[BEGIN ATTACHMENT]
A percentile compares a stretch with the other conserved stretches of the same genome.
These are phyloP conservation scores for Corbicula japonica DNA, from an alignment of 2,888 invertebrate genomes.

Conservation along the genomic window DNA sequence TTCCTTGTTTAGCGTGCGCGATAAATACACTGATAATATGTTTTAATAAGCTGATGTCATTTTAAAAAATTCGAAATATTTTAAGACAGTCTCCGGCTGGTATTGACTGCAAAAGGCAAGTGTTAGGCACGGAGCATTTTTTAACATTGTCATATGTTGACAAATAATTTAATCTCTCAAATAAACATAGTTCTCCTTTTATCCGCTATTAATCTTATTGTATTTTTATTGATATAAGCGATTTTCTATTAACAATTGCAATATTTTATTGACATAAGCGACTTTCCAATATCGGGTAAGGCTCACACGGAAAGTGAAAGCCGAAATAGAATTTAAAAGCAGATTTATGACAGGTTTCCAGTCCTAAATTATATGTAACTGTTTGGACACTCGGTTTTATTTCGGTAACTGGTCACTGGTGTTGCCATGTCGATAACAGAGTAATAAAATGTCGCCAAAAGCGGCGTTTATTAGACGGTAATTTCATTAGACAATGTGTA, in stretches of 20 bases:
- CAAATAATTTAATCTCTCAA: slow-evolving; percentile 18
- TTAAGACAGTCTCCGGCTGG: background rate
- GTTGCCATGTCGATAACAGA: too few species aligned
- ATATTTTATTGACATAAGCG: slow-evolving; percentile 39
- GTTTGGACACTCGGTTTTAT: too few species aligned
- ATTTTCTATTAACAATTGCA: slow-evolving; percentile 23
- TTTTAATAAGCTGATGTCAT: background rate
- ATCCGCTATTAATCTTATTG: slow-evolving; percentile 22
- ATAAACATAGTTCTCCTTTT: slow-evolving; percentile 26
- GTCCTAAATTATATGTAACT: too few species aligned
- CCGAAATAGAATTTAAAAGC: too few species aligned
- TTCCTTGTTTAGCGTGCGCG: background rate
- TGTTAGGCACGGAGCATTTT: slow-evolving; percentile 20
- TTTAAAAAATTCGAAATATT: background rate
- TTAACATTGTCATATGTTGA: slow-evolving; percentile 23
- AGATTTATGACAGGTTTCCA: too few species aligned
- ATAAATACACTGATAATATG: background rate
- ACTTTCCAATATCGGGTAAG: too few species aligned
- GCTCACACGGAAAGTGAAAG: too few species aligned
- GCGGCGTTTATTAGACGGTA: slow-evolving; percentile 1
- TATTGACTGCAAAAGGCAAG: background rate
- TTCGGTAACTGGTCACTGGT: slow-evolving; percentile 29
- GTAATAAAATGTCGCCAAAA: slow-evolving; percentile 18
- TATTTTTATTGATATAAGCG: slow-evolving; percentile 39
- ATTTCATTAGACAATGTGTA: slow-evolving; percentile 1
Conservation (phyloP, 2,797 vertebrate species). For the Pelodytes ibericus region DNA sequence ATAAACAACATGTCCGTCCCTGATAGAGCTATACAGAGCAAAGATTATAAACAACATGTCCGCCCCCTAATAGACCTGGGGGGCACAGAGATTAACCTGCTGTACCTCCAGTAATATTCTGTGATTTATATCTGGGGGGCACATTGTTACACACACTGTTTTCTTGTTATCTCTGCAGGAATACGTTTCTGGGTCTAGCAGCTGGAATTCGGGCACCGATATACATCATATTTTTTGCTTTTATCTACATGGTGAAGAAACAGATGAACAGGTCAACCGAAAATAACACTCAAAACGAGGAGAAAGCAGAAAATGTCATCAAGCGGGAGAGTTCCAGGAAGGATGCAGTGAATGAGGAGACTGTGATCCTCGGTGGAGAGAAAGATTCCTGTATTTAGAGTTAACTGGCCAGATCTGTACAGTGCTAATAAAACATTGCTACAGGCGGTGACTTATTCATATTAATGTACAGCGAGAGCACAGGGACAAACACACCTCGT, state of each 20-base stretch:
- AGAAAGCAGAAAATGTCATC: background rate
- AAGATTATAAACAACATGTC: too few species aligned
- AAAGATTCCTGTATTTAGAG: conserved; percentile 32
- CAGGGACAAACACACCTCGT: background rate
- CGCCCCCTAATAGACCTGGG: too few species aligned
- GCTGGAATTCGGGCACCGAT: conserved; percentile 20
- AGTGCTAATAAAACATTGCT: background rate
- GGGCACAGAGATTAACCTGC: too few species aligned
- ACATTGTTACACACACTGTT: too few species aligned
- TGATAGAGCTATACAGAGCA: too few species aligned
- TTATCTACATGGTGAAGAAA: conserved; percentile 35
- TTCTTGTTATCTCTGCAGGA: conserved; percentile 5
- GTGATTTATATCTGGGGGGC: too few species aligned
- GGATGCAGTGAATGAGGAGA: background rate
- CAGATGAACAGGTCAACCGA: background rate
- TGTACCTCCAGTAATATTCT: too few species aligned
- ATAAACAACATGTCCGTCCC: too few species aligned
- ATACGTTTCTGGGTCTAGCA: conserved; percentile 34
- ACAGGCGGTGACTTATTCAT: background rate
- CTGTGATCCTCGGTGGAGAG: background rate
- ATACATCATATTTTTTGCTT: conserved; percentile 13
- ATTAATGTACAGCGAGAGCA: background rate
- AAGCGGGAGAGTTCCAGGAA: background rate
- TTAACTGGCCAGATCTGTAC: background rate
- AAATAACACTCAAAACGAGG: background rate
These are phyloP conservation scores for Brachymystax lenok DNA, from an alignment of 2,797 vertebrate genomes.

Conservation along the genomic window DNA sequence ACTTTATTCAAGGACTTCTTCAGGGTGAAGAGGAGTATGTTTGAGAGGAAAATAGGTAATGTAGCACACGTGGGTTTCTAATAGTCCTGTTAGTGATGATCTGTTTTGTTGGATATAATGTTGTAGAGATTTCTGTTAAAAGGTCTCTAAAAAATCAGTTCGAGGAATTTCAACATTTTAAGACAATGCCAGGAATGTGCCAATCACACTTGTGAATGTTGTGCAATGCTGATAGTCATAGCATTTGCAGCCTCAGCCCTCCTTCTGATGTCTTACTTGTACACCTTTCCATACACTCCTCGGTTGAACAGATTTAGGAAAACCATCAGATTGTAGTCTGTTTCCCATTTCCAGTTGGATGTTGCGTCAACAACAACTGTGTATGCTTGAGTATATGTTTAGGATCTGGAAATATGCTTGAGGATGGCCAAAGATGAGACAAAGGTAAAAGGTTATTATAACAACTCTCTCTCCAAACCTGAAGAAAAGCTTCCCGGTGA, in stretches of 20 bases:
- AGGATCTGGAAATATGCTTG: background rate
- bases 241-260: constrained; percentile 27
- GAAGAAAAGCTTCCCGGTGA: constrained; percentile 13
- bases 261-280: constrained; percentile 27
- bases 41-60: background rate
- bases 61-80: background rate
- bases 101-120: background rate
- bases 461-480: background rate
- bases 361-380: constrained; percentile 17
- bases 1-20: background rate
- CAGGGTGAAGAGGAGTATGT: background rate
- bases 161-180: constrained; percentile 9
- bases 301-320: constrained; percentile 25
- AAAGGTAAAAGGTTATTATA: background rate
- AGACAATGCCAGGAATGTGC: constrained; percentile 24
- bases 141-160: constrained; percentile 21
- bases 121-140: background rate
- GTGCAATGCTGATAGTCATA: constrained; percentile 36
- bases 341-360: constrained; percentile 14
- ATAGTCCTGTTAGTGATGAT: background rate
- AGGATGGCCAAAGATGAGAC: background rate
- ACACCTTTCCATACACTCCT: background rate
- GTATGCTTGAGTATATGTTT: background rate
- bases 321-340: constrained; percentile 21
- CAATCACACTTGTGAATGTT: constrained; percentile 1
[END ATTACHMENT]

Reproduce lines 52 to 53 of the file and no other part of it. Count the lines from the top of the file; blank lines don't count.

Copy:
- AAGCGGGAGAGTTCCAGGAA: background rate
- TTAACTGGCCAGATCTGTAC: background rate